Any advice that you would give the younger Dr. Sutton?
A big thing is to start talking to as many people early in your career, even in residency, in medical school, even if you're not really sure what you want to do, just to get ideas and to get feedback. Ultimately asking for advice or help is not an admission of inadequacy in any way. It is so helpful to get feedback from many individuals. That also goes for early on in your fellowship example if you're trying to decide to stay in academics or a non-academic setting. If you're not sure what you want to do, you should probably make sure you're well prepared to be successful [in either]... Don't assume that other people know what you're interested in. Get the word out there. If you have specific interest, you can volunteer to give talks for the fellowship on it, and that is something you can put on your CV. It's so funny in a wayyou spend all this time in training and it only ends up being a couple of lines on your CV. So when you're applying for jobs later it's nice to have other things to add to your CV, like 'I gave a talk on this' or 'I did outreach in the community'. It's good to have those other things to show your future employers what your passions are... Ultimately, be proactive in terms of thinking about what are the different pieces that you need to show what you're capable of.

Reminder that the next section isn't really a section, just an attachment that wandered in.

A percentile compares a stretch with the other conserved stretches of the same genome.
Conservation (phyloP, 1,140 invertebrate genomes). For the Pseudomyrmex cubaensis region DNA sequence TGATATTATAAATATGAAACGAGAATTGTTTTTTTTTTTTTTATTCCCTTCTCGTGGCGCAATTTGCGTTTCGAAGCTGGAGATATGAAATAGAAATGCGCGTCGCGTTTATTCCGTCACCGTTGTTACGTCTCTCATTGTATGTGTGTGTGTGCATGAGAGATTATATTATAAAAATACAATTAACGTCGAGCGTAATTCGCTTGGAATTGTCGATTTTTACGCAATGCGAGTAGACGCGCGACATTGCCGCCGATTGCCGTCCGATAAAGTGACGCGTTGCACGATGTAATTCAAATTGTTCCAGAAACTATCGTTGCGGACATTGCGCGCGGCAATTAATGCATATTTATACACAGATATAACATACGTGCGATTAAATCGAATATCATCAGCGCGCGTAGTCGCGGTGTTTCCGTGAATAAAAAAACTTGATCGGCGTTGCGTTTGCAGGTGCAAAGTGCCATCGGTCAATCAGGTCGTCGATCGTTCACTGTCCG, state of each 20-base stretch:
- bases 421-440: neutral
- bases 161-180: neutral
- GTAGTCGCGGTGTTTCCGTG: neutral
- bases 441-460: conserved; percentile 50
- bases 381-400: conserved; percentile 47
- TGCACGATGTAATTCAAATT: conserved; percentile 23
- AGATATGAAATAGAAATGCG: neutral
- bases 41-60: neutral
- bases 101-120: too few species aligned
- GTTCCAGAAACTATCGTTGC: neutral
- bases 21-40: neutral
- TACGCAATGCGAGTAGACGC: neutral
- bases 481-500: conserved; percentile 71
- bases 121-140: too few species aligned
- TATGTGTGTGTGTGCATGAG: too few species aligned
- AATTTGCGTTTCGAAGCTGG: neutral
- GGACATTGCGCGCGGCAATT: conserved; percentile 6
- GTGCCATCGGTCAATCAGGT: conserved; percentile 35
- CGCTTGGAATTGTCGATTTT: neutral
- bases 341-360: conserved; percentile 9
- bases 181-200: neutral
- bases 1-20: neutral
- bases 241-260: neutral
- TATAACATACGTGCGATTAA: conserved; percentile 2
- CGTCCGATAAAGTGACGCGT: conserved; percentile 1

What's the big project you want to 'crush'?
My research interests are in vascular aging so that's what I've been really puzzling over trying to understand. My specific interests are in vascular calcification, so we've been looking at different mechanisms of vascular calcification in aging. So that's probably the biggest area where I'm trying to make headway. On the clinical side, I'm always trying to bolster my skill set; we're all lifelong learners; otherwise we would become dinosaurs very quickly.
What are the things that you love to do outside of medicine and that are not related to your lab?
I enjoy running. I like to cook. I also have a family with two little girls and I'm actually the co-manager for their synchronized skating team, so I have other things that keep me active outside of medicine. I spend a lot of time with family these days.
Any last words of advice for residents and fellows who are interested in pursuing academic cardiology?
I think the thing is to really try to enjoy doing what you do. The current pandemic has taught us that life is so precious, and you don't want to spend time on what you don't want to do, or away from family that you rather be with. Just pick whatever makes you happy and that you find most enjoyable.